Sonoma County agriculture officials plan to set out 7,000 traps this spring in search of the invasive European grapevine moth.
The county will hire 10 extra workers to assist in setting out the traps around the county, said Agricultural Commissioner Cathy Neville.
The traps, part of a statewide effort, are needed to make sure the moth doesn't get established in the county's vineyards.
"It would be just devastating to the wine industry," Neville said.
In contrast, the county will use about 470 traps this spring to monitor another invasive pest, the light brown apple moth. The difference, Neville said, is officials already have good information on where the apple moth exists locally.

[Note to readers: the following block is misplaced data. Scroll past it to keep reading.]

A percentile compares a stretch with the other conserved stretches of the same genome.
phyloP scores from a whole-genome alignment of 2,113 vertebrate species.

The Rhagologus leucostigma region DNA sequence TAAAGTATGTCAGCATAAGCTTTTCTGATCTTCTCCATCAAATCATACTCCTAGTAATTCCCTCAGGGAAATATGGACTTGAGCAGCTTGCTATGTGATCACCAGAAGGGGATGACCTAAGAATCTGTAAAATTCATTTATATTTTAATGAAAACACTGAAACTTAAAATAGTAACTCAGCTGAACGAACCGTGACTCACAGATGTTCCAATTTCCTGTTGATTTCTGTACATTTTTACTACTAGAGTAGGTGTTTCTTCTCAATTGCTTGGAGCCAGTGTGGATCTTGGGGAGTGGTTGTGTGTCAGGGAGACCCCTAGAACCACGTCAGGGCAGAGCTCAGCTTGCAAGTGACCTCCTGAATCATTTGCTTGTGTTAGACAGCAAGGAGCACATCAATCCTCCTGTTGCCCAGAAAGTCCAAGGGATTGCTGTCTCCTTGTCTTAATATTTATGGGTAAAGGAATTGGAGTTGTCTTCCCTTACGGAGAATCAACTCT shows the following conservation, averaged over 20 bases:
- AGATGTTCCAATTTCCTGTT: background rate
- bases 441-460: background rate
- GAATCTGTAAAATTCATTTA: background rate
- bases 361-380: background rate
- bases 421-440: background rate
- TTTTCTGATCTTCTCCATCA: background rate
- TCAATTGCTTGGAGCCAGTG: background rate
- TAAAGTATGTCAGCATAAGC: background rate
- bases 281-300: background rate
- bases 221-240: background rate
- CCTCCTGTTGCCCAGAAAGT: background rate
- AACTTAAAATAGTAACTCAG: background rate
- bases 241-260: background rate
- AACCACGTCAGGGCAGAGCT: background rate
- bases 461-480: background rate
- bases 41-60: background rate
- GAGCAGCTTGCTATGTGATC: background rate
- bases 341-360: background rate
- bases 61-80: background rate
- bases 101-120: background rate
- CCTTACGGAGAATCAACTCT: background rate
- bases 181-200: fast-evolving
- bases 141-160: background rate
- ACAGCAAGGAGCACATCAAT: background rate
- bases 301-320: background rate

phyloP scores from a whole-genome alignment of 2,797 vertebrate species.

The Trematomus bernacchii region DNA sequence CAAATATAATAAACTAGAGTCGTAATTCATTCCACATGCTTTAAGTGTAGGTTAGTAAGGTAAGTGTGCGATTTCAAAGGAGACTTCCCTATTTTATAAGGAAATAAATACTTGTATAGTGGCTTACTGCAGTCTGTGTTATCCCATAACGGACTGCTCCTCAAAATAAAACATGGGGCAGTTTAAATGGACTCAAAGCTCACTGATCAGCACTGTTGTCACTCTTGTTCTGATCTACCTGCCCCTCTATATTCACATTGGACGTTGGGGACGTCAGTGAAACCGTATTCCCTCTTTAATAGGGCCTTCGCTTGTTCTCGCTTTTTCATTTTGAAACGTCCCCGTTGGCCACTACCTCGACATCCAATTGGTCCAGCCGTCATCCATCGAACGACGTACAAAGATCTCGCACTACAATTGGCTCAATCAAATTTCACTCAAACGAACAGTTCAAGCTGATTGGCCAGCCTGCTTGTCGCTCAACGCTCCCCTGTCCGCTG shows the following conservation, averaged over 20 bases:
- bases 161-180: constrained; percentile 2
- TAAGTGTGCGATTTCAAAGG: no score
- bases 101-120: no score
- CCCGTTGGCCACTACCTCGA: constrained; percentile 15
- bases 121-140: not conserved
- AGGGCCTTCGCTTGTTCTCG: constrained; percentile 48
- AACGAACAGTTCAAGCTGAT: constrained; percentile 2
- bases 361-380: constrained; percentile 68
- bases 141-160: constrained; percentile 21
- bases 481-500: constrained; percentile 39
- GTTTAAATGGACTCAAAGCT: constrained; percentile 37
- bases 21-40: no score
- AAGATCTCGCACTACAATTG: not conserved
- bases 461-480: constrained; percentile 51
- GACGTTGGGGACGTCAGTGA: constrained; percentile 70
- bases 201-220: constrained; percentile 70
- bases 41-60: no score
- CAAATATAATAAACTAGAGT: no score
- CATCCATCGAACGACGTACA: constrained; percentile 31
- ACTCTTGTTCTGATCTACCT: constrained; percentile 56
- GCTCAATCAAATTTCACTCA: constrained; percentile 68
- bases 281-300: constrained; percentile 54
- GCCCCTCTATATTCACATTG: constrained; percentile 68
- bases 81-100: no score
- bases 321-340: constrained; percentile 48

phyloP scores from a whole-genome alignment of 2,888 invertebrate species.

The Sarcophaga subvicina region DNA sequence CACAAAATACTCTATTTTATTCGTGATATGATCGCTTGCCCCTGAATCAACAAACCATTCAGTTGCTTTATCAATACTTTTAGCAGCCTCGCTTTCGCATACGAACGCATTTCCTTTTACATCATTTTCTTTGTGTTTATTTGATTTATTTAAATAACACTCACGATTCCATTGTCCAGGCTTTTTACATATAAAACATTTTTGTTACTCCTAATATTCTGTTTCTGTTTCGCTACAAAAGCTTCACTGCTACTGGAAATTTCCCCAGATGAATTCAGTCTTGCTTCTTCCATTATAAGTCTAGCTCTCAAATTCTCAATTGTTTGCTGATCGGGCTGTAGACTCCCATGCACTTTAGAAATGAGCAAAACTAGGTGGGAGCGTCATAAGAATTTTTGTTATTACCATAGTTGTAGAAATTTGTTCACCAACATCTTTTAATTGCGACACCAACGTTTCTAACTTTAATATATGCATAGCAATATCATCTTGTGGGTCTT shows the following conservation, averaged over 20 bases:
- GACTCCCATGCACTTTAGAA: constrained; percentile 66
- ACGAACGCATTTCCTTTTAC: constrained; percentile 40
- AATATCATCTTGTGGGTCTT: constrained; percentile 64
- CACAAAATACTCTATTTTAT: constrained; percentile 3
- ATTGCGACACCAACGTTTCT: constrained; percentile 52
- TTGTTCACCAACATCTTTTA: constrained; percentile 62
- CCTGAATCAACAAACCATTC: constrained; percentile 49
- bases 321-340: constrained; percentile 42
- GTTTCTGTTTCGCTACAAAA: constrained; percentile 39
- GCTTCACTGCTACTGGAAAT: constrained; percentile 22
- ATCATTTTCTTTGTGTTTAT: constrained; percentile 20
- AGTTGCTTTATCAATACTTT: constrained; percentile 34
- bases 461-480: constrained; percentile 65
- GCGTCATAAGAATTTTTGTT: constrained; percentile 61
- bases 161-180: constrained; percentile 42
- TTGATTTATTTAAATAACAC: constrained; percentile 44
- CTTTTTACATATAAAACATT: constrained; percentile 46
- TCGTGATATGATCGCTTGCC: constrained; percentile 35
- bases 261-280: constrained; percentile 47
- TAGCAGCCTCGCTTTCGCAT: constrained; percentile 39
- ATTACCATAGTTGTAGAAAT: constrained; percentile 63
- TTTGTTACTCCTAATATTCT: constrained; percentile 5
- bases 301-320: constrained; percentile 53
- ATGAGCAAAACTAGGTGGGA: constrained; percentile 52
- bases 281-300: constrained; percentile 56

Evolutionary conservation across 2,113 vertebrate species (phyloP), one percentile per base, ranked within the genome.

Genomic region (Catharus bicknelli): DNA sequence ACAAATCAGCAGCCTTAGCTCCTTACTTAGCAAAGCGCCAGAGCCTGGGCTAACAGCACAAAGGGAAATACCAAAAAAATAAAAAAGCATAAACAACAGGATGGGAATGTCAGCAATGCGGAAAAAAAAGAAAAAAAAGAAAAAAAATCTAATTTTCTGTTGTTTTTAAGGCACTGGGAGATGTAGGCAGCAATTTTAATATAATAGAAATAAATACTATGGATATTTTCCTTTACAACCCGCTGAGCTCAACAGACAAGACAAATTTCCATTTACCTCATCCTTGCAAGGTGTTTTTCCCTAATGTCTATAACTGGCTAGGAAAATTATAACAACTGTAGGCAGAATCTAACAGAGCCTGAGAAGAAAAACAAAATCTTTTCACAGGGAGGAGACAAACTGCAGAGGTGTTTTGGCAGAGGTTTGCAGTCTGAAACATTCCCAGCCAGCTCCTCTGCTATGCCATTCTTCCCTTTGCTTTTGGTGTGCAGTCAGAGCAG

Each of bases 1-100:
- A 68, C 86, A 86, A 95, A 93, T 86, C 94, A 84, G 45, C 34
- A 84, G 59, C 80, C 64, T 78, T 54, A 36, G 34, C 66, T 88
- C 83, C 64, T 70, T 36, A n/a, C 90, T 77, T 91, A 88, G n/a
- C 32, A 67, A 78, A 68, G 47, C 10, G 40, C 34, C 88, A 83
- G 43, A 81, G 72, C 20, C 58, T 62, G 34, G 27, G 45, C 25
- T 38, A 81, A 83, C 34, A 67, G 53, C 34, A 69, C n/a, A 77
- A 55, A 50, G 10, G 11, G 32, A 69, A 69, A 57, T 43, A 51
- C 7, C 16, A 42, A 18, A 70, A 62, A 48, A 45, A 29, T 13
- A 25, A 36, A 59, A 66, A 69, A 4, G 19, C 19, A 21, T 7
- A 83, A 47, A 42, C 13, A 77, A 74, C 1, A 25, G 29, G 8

The grapevine moth, a native of Mediterranean Europe, was found in September in a Napa County vineyard. It was the first time the pest had been found in the United States.
The grapevine moth is deemed a threat to California's table grape and raisin crops, as well as to its wine grapes, officials said.
In response, Congress has allocated $332,000 for a grapevine-moth-trapping program throughout California, according to the U.S. Department of Agriculture. The effort would seek to find if the pest exists anywhere outside Napa County.
As well, Napa grape industry leaders say they are encouraging growers there this spring to use organic and what they call low-impact pesticides wherever the pest is suspected.
In Sonoma County, Neville said, the moth-trapping program will begin in March.